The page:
At least two sitting members of Congress - one from each party - have been the subjects of rampant sexual harassment complaints, one lawmaker testified Tuesday in a House hearing about overhauling the current system on Capitol Hill that some argue stacks the deck against the accuser.
Without naming names, California Rep. Jackie Speier said she’d heard stories of victims having their “private parts grabbed on the House floor.”
The California Democrat recently introduced legislation to make sexual harassment training mandatory for members of Congress after sharing her own story of being assaulted by a male chief of staff.
“What are we doing here for women, right now, who are dealing with someone like that?”
Speier’s bill, which has been defeated in the past, is picking up bipartisan support this year.
Republican Rep. Barbara Comstock of Virginia said she’d heard a story about a member of Congress telling a staffer to bring work material to his house. When she got there, he exposed himself to her.
The staffer quit.
“What are we doing here for women, right now, who are dealing with someone like that?” Comstock asked at the House hearing on preventing sexual harassment on Capitol Hill.
During the past few weeks, stories of sexual harassment and gender hostility across many industries have been dominating the news. Multiple incidents out of D.C. and other state houses have shed light on the difficulties victims face when trying to report their accusers.
In Congress, there is purportedly a “creep list” in circulation. The informal roster is mostly passed along by word-of-mouth and spotlights some of the more nefarious characters in Congress known for behavior that includes everything from unwanted touching to hitting on subordinates.
About 1,500 former Capitol Hill aides have signed an open letter to House and Senate leaders demanding that Congress put in place mandatory harassment training. They’re also calling to revamp the Office of Compliance, a small office that few knew even existed.
A little-known law on the books for more than a decade gives anyone accusing a federal lawmaker of sexual harassment the right to sue – but only if they consent to a lengthy drawn-out process that includes a written statement within 180 days of the incident, 30 days of counseling and another month or so of mediation.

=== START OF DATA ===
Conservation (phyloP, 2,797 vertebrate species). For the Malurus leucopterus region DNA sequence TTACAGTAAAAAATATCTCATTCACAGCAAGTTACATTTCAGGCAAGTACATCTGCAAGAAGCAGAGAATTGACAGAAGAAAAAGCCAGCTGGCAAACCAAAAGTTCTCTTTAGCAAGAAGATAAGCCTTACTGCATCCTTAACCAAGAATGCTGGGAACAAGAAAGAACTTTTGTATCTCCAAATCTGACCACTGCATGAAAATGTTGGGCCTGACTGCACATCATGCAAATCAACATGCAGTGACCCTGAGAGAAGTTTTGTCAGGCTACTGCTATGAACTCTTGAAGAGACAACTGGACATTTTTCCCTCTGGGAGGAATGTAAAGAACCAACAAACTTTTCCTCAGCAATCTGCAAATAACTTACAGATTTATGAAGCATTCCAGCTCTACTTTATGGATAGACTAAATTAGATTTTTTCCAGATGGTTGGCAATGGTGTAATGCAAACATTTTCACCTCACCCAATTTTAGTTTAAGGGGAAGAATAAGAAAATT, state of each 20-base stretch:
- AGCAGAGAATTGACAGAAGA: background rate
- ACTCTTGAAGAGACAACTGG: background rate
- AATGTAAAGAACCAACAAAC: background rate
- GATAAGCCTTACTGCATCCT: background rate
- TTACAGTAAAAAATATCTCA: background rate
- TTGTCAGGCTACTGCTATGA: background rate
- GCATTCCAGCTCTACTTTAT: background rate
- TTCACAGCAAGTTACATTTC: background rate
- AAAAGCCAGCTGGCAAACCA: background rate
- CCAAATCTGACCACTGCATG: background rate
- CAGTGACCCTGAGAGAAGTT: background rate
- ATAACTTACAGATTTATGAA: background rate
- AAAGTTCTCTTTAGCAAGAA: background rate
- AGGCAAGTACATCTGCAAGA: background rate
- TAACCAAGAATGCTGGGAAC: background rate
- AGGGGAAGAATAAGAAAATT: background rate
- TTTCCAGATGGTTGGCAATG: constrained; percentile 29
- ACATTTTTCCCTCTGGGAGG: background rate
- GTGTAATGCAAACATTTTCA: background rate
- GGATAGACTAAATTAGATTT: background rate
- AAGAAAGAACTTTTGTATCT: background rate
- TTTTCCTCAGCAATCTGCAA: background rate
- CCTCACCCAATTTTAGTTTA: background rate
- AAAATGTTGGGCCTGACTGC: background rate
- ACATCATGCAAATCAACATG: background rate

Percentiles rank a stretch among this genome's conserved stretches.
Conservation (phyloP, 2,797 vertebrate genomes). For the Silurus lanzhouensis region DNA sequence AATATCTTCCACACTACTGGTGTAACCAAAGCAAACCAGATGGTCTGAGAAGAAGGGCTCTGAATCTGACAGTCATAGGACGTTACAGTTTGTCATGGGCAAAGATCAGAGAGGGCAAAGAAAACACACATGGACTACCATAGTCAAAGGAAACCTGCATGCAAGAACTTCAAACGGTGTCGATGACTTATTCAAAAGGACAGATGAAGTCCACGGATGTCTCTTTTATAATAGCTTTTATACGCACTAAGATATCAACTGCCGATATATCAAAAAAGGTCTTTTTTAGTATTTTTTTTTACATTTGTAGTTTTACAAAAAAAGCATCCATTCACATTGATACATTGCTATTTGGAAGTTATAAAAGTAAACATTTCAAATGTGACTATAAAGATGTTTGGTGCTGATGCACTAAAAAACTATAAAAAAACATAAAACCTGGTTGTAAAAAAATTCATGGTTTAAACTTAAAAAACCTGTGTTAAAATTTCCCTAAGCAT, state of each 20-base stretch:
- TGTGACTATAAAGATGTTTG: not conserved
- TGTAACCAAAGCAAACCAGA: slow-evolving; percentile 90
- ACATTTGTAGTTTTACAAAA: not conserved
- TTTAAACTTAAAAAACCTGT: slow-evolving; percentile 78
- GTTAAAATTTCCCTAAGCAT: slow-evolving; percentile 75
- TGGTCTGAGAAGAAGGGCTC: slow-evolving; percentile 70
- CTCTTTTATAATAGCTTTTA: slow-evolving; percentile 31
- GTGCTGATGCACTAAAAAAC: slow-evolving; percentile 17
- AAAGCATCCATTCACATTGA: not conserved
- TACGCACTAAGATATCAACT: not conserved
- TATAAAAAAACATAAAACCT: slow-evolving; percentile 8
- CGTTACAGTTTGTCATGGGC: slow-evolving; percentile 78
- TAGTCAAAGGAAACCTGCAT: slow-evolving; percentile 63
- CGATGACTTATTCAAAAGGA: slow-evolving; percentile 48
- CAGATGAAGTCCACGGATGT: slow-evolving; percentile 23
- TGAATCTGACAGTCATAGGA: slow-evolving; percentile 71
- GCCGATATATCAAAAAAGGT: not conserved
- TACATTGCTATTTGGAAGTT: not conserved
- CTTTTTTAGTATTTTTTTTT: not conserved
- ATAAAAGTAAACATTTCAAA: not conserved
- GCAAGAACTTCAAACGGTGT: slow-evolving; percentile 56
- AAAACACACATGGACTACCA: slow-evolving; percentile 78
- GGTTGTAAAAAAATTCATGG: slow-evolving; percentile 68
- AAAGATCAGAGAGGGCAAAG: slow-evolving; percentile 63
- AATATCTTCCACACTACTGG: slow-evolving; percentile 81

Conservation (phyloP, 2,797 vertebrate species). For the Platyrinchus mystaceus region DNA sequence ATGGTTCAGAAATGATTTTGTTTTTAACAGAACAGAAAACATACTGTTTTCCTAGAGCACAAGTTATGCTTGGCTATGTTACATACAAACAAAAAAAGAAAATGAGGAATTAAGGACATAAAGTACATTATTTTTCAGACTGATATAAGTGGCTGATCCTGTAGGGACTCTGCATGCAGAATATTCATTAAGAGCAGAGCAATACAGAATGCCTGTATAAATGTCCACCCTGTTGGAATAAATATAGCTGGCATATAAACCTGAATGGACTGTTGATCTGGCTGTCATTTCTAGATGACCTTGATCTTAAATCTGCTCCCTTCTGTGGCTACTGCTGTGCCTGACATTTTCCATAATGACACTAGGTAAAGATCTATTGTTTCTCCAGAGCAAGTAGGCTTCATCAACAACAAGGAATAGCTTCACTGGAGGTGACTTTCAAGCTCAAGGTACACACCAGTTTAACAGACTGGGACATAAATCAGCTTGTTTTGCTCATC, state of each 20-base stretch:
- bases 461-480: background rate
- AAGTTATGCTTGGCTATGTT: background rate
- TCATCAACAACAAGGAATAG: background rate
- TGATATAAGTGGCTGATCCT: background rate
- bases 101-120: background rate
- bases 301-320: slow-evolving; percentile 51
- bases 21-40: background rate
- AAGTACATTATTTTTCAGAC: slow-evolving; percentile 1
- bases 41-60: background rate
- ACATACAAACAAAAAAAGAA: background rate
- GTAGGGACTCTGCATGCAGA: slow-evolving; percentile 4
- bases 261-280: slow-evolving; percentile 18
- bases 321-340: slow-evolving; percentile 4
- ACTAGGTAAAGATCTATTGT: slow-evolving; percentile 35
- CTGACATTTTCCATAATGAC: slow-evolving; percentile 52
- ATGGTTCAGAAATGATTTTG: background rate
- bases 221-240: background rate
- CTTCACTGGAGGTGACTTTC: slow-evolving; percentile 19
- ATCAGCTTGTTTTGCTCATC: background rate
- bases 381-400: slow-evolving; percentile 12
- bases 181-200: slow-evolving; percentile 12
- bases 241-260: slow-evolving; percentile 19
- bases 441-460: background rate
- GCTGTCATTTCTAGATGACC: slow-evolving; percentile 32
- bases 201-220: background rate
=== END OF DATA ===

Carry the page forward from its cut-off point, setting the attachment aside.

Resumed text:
“Staffers who do decide to pursue a complaint face an opaque and burdensome process,” Kristen Nicholson, director of the Government Affairs Institute, who served as chief of staff to Rep. Jim Langevin, D-R.I., from 2001-2017, wrote in an editorial.
“Hill offices are small and run largely as members see fit,” she said, adding there’s no HR department with whom to lodge a confidential complaint and that staffers are “conditioned” against saying anything that might make their boss or even the institution look bad.
After a while, offenses are seen more as an occupational hazard.
“These notions become so ingrained they stay with most of us long after we’ve left the Hill,” Nicholson said.
Earlier this month, The Associated Press reported on one current and three former female lawmakers who said they had been harassed or subjected to hostile and sexually suggestive comments by fellow members of Congress, some of whom are still in office. Shortly afterward House Speaker Paul Ryan, R-Wis., sent a memo to fellow lawmakers encouraging them to complete sexual harassment training and make it mandatory for their staffs.
Last week, the Senate unanimously approved a measure requiring all senators, staff and interns to be trained on preventing sexual harassment.
On a voice vote, lawmakers adopted a bipartisan resolution calling for training within 60 days of the measure's passage.
Each Senate office would have to submit certification of completed training, and the certificate would be published on the public website of the secretary of the Senate.
The measure had widespread support, and the action occurred within days of the resolution's formal introduction.
The Associated Press contributed to this report.